The Sensor Chair
The Sensor Chair was designed in the Fall of 1994 for a new mini-opera,
entitled Media/Medium, which Tod Machover composed for the magicians
Penn & Teller. The trick starts with
performance by Penn on this new "magical" instrument. In the show, after
performing this "sensor solo," Penn explains how it works to the audience, and
then explains how such technology would have been very useful 100 years ago to
measure such invisible and ineffable things as ghosts and spirits. This leads
to a wild exploration, through music and magic, of the fine line between
state-of-the-art technology and "magic," and between the performance bravura of
entertainment and the cynical fakery of mystics and mediums.
A rather large team worked on the project, including Pete Rice and Eran Egozy
for software, and Joe Paradiso, Neil Gershenfeld and Ed Hammond for hardware.
The person seated in the chair becomes an extension of a transmitting antenna
placed in the chair cushion. antenna; and their body acts as a conductor which
is capacitively coupled into the transmitter plate. Four receiving antennas
are mounted at the vertices of a square, on poles placed in front of the
chair. These pickups receive the transmitted signal with a strength that is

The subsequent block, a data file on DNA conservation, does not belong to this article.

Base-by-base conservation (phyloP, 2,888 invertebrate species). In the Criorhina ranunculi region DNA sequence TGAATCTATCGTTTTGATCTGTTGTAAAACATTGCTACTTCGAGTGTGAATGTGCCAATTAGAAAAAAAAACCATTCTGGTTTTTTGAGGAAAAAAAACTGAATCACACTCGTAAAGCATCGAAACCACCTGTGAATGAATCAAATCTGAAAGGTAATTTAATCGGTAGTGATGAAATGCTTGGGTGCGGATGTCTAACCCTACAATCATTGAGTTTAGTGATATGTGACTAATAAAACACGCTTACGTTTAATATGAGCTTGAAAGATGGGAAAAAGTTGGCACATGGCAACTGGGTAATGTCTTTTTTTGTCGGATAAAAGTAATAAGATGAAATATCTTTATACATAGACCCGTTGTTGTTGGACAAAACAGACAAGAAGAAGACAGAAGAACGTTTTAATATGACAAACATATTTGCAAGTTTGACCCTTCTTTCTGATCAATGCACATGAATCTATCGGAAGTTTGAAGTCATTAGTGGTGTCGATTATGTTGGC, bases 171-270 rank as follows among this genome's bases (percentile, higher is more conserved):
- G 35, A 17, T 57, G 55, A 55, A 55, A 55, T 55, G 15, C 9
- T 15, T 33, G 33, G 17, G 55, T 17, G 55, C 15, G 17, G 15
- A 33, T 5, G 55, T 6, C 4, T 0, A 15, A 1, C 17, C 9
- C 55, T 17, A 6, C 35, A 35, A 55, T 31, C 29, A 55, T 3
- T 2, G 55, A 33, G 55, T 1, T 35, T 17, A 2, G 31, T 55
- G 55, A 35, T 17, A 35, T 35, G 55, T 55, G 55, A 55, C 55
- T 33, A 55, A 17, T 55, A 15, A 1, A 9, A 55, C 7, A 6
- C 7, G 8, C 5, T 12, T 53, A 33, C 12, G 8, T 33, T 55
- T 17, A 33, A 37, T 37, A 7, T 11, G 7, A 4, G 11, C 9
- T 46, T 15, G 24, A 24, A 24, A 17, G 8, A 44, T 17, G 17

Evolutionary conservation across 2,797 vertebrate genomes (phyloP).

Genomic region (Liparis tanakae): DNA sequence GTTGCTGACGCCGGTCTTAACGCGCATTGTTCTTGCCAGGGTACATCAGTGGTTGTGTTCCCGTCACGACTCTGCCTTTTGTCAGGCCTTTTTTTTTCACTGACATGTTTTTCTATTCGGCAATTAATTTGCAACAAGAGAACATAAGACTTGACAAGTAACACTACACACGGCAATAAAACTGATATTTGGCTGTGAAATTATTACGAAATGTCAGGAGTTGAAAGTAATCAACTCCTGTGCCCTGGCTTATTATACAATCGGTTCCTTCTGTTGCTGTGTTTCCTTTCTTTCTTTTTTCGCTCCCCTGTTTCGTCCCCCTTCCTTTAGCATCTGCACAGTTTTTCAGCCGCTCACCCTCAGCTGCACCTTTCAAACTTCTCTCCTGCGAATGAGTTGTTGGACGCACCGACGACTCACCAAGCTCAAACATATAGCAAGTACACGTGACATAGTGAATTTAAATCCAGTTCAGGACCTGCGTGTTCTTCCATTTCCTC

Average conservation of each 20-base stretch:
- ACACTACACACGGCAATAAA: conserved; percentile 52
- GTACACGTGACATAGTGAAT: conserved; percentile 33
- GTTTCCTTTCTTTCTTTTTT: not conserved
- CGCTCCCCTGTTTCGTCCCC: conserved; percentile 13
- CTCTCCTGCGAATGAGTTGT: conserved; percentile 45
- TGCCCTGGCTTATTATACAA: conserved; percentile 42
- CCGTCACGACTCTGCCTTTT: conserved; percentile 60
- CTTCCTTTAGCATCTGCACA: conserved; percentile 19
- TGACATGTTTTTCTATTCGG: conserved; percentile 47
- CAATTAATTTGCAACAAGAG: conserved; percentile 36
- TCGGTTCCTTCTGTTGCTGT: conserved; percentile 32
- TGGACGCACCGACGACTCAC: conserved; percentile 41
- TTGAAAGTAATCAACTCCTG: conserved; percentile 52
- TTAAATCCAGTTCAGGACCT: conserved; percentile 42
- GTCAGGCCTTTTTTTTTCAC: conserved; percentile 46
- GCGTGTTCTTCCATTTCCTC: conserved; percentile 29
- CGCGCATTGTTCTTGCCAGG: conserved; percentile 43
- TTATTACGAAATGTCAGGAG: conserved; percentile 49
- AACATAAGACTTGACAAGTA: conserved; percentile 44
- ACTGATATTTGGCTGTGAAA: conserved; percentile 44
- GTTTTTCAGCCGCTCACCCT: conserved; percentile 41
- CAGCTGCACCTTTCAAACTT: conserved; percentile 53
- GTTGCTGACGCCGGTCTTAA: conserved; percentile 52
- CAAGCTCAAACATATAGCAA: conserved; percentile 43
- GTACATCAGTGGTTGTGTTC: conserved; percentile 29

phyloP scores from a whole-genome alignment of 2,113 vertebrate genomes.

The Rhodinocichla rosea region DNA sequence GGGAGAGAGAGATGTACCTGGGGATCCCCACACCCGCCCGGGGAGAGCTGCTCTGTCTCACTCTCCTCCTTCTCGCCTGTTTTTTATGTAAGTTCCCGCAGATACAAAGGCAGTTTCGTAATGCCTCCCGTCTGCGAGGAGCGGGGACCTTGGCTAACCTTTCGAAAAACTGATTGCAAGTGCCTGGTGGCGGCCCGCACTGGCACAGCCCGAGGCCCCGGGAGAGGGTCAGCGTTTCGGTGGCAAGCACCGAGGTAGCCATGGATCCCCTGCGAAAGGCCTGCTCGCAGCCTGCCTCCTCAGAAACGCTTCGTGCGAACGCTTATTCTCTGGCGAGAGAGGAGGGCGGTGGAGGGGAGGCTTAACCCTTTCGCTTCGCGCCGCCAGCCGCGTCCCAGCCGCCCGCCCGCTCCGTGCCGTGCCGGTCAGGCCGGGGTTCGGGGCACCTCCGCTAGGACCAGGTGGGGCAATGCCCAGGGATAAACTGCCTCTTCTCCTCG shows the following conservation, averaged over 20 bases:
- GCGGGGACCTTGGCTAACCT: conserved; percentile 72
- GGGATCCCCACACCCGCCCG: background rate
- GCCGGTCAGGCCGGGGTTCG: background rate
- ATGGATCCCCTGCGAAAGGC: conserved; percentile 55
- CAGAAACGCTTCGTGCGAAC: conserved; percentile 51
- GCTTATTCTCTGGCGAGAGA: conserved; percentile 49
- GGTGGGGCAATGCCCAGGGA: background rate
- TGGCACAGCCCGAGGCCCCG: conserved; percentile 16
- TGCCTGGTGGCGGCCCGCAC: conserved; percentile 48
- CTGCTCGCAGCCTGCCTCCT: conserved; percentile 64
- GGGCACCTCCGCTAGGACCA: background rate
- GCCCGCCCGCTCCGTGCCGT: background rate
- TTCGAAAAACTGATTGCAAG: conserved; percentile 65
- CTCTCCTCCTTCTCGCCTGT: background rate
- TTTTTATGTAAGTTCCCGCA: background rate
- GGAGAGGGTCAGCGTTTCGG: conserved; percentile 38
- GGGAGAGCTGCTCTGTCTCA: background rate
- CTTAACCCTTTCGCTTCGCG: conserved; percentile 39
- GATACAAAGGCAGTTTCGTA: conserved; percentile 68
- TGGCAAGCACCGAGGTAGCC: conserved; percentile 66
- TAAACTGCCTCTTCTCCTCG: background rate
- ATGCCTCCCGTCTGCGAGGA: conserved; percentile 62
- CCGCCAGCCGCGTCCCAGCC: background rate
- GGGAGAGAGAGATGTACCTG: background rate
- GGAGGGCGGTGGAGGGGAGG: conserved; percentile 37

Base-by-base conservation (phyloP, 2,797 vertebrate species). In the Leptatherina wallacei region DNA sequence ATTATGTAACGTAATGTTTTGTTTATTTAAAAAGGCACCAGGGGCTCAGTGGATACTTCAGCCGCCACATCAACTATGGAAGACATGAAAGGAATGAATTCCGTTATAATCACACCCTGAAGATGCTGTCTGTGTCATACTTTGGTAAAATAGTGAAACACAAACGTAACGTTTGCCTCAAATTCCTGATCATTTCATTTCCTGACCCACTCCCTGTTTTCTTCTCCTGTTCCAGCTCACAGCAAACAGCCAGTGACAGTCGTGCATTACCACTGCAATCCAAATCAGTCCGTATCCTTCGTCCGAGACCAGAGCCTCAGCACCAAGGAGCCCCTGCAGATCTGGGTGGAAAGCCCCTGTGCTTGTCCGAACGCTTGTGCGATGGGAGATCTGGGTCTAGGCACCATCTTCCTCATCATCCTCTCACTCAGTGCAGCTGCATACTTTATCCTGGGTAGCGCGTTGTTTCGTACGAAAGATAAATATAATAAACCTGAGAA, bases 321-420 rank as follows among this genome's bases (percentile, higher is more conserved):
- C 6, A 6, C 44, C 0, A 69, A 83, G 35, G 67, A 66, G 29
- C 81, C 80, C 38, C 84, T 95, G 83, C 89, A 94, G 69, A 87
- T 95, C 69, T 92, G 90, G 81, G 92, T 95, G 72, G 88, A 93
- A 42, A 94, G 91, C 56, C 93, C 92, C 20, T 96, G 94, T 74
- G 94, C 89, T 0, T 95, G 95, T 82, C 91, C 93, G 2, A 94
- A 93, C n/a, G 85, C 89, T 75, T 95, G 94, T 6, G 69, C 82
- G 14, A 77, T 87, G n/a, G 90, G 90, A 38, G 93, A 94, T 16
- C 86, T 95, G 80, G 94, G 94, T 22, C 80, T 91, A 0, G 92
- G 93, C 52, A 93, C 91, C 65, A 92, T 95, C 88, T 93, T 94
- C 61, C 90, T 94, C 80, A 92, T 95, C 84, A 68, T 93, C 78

determined by the capacitance between the performer's body and the sensor
antenna. As the seated performer moves his hand forward, the intensities of
these signals are thus a function of the distances between the hand and
corresponding pickups. The pickup signal strengths are digitized and sent to
a Macintosh computer, which estimates the hand position. A pair of pickup
antennas are also mounted on the floor of the chair platform, and are used to
similarly measure the proximity of left and right feet, providing a set of
pedal controllers. Therefore, all movements of the arms and upper body are
measured very accurately, and turned into different kinds of music depending
on the state of the Hyperlisp software.
Read a technical description of
the Sensor Chair hardware, written by Joseph Paradiso.
See a photograph of the Sensor
Chair prototype, which will be used in the Brain Opera performances at